This page hosts contributions from the Generali Group’s specialized research and analysis centres: Group Insurance Research and Group Macroeconomic and Financial Research.
Each year our research team assembles the macroeconomic global outlook and the key financial trends for the coming twelve months.
The Focal Point is designed to address on an ad hoc basis varying topics of high relevance for financial markets. Its focus is medium-term in order to support the Tactical Asset Allocation process with relevant investment ideas.
The Working Papers Series hosts the preliminary results of research projects, published to stimulate discussion and elicit comments. The views expressed in the papers are those of the authors and do not involve the responsibility of the Generali Group. Any errors or omissions are responsibility of the authors.
28 Sep 2016
We challenge the common wisdom that the income elasticity of insurance be higher, ceteris paribus, in developing countries (the so-called S-curve hypothesis). Focusing on non-life insurance, we show that the available evidence is contradictory and heavily dependent on methodology. Based on a recent approach to consistent inference on the income elasticity of insurance, we show counterexamples to the theory. Although not supporting it in general, we argue that it could still be relevant for explaining the behaviour of particular lines of business.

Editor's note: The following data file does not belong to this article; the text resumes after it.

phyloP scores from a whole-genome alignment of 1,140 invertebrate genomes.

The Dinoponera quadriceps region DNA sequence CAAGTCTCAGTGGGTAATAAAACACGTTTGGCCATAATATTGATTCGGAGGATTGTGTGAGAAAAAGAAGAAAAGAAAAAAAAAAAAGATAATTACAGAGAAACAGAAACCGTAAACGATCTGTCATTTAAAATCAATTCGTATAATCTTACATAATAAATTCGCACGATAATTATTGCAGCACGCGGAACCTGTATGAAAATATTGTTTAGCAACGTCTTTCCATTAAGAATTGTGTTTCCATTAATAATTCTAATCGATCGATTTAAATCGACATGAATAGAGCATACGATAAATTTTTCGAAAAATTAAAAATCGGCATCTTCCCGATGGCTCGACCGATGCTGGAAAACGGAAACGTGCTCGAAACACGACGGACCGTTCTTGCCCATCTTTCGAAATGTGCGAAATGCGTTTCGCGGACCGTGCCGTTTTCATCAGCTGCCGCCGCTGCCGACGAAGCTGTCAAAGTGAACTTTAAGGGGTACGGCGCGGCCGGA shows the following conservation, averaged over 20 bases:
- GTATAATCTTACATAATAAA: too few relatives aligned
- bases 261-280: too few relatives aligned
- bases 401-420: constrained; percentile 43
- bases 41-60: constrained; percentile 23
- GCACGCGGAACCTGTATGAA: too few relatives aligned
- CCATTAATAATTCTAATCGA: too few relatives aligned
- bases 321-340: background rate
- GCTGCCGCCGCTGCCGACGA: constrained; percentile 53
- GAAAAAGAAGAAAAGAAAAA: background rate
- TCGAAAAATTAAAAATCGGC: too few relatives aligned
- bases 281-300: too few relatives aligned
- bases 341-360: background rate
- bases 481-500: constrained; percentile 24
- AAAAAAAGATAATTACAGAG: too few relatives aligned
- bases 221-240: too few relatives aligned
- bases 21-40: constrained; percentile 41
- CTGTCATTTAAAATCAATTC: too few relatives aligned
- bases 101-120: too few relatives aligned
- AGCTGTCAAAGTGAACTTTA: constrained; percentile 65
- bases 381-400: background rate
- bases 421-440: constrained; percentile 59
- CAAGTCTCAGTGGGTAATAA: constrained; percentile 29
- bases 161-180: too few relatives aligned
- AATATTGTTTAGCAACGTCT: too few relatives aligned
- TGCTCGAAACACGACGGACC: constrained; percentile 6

03 Jan 2015
We extend the standard model of optimal insurance to partial or total borrowing, describing the negative effect of the borrowing- lending spread on demand. Our evidence shows that demand for non-life insurance is in fact decreasing with the interest rate on borrowing. We conclude that credit conditions are a significant driver of non-life insurance development, and an important limiting factor in the particular case of Southern Italy.
The development of Italian private pension plans shows little progress, in spite of generous fiscal incentives. We show that few subjects contribute and even fewer fully exploit the fiscal advantage. Our analysis underlines that in evaluating fiscal incentives Italian savers are influenced by a wide range of heuristics. So there is room for skillful public and private decision makers to reach the goal of increasing the private pension pillar taking advantage of the way people really take their decisions.